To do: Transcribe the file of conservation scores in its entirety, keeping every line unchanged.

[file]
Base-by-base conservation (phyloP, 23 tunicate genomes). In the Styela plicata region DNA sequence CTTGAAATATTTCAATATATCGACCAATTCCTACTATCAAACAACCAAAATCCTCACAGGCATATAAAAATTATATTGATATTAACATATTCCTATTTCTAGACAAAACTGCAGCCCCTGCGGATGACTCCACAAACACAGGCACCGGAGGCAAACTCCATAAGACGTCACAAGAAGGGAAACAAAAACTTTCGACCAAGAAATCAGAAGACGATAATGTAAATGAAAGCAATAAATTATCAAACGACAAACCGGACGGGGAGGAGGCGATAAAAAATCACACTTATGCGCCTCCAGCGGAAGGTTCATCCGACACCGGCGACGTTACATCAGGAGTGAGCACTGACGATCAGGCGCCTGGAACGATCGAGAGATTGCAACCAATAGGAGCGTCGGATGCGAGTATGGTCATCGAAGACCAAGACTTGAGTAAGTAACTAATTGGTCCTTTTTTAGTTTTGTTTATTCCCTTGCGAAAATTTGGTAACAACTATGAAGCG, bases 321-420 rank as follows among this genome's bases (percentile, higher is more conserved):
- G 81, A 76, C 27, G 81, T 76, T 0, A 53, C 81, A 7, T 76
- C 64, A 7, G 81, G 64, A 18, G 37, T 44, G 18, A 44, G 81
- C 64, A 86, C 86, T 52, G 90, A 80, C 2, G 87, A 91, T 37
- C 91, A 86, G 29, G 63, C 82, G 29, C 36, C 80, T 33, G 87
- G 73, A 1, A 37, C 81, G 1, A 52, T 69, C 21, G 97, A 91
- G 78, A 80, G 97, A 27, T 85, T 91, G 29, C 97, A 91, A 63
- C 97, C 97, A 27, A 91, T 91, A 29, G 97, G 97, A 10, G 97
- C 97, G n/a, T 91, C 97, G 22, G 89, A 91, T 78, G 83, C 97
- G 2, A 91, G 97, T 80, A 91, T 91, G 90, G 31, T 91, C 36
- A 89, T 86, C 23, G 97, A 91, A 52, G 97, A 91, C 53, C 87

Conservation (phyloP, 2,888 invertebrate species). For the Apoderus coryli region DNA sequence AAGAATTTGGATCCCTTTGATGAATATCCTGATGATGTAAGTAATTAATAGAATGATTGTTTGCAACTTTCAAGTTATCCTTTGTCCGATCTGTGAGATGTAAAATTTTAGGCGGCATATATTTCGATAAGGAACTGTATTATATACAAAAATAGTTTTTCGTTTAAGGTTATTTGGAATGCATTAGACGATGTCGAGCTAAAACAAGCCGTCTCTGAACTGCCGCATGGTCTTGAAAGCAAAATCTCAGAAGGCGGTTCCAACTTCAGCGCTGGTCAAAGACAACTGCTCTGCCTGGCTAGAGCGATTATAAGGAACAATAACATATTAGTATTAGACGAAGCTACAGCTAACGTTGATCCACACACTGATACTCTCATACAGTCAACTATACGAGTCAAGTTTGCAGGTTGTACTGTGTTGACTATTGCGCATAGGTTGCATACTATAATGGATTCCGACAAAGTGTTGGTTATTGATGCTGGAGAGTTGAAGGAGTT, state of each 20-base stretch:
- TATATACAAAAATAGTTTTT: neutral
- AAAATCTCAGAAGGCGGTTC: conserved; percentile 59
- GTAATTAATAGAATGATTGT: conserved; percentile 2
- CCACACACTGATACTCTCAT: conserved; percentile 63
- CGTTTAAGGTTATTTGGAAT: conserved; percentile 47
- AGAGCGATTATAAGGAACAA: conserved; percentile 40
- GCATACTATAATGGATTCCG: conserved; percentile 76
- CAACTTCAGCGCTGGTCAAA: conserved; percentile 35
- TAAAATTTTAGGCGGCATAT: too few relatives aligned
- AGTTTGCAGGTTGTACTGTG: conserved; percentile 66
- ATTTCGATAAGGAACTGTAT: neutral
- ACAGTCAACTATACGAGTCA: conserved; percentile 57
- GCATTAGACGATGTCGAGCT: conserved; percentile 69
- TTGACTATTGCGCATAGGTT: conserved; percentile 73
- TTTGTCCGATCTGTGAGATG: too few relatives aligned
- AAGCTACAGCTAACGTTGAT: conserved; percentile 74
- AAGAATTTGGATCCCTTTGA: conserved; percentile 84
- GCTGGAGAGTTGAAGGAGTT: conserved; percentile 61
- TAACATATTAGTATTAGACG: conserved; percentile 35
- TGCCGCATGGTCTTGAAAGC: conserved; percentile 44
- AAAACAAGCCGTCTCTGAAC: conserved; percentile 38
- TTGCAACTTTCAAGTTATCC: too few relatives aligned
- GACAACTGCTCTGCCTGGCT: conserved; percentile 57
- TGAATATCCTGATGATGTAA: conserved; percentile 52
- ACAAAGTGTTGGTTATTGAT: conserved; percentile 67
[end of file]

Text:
Base-by-base conservation (phyloP, 23 tunicate genomes). In the Styela plicata region DNA sequence CTTGAAATATTTCAATATATCGACCAATTCCTACTATCAAACAACCAAAATCCTCACAGGCATATAAAAATTATATTGATATTAACATATTCCTATTTCTAGACAAAACTGCAGCCCCTGCGGATGACTCCACAAACACAGGCACCGGAGGCAAACTCCATAAGACGTCACAAGAAGGGAAACAAAAACTTTCGACCAAGAAATCAGAAGACGATAATGTAAATGAAAGCAATAAATTATCAAACGACAAACCGGACGGGGAGGAGGCGATAAAAAATCACACTTATGCGCCTCCAGCGGAAGGTTCATCCGACACCGGCGACGTTACATCAGGAGTGAGCACTGACGATCAGGCGCCTGGAACGATCGAGAGATTGCAACCAATAGGAGCGTCGGATGCGAGTATGGTCATCGAAGACCAAGACTTGAGTAAGTAACTAATTGGTCCTTTTTTAGTTTTGTTTATTCCCTTGCGAAAATTTGGTAACAACTATGAAGCG, bases 321-420 rank as follows among this genome's bases (percentile, higher is more conserved):
- G 81, A 76, C 27, G 81, T 76, T 0, A 53, C 81, A 7, T 76
- C 64, A 7, G 81, G 64, A 18, G 37, T 44, G 18, A 44, G 81
- C 64, A 86, C 86, T 52, G 90, A 80, C 2, G 87, A 91, T 37
- C 91, A 86, G 29, G 63, C 82, G 29, C 36, C 80, T 33, G 87
- G 73, A 1, A 37, C 81, G 1, A 52, T 69, C 21, G 97, A 91
- G 78, A 80, G 97, A 27, T 85, T 91, G 29, C 97, A 91, A 63
- C 97, C 97, A 27, A 91, T 91, A 29, G 97, G 97, A 10, G 97
- C 97, G n/a, T 91, C 97, G 22, G 89, A 91, T 78, G 83, C 97
- G 2, A 91, G 97, T 80, A 91, T 91, G 90, G 31, T 91, C 36
- A 89, T 86, C 23, G 97, A 91, A 52, G 97, A 91, C 53, C 87

Conservation (phyloP, 2,888 invertebrate species). For the Apoderus coryli region DNA sequence AAGAATTTGGATCCCTTTGATGAATATCCTGATGATGTAAGTAATTAATAGAATGATTGTTTGCAACTTTCAAGTTATCCTTTGTCCGATCTGTGAGATGTAAAATTTTAGGCGGCATATATTTCGATAAGGAACTGTATTATATACAAAAATAGTTTTTCGTTTAAGGTTATTTGGAATGCATTAGACGATGTCGAGCTAAAACAAGCCGTCTCTGAACTGCCGCATGGTCTTGAAAGCAAAATCTCAGAAGGCGGTTCCAACTTCAGCGCTGGTCAAAGACAACTGCTCTGCCTGGCTAGAGCGATTATAAGGAACAATAACATATTAGTATTAGACGAAGCTACAGCTAACGTTGATCCACACACTGATACTCTCATACAGTCAACTATACGAGTCAAGTTTGCAGGTTGTACTGTGTTGACTATTGCGCATAGGTTGCATACTATAATGGATTCCGACAAAGTGTTGGTTATTGATGCTGGAGAGTTGAAGGAGTT, state of each 20-base stretch:
- TATATACAAAAATAGTTTTT: neutral
- AAAATCTCAGAAGGCGGTTC: conserved; percentile 59
- GTAATTAATAGAATGATTGT: conserved; percentile 2
- CCACACACTGATACTCTCAT: conserved; percentile 63
- CGTTTAAGGTTATTTGGAAT: conserved; percentile 47
- AGAGCGATTATAAGGAACAA: conserved; percentile 40
- GCATACTATAATGGATTCCG: conserved; percentile 76
- CAACTTCAGCGCTGGTCAAA: conserved; percentile 35
- TAAAATTTTAGGCGGCATAT: too few relatives aligned
- AGTTTGCAGGTTGTACTGTG: conserved; percentile 66
- ATTTCGATAAGGAACTGTAT: neutral
- ACAGTCAACTATACGAGTCA: conserved; percentile 57
- GCATTAGACGATGTCGAGCT: conserved; percentile 69
- TTGACTATTGCGCATAGGTT: conserved; percentile 73
- TTTGTCCGATCTGTGAGATG: too few relatives aligned
- AAGCTACAGCTAACGTTGAT: conserved; percentile 74
- AAGAATTTGGATCCCTTTGA: conserved; percentile 84
- GCTGGAGAGTTGAAGGAGTT: conserved; percentile 61
- TAACATATTAGTATTAGACG: conserved; percentile 35
- TGCCGCATGGTCTTGAAAGC: conserved; percentile 44
- AAAACAAGCCGTCTCTGAAC: conserved; percentile 38
- TTGCAACTTTCAAGTTATCC: too few relatives aligned
- GACAACTGCTCTGCCTGGCT: conserved; percentile 57
- TGAATATCCTGATGATGTAA: conserved; percentile 52
- ACAAAGTGTTGGTTATTGAT: conserved; percentile 67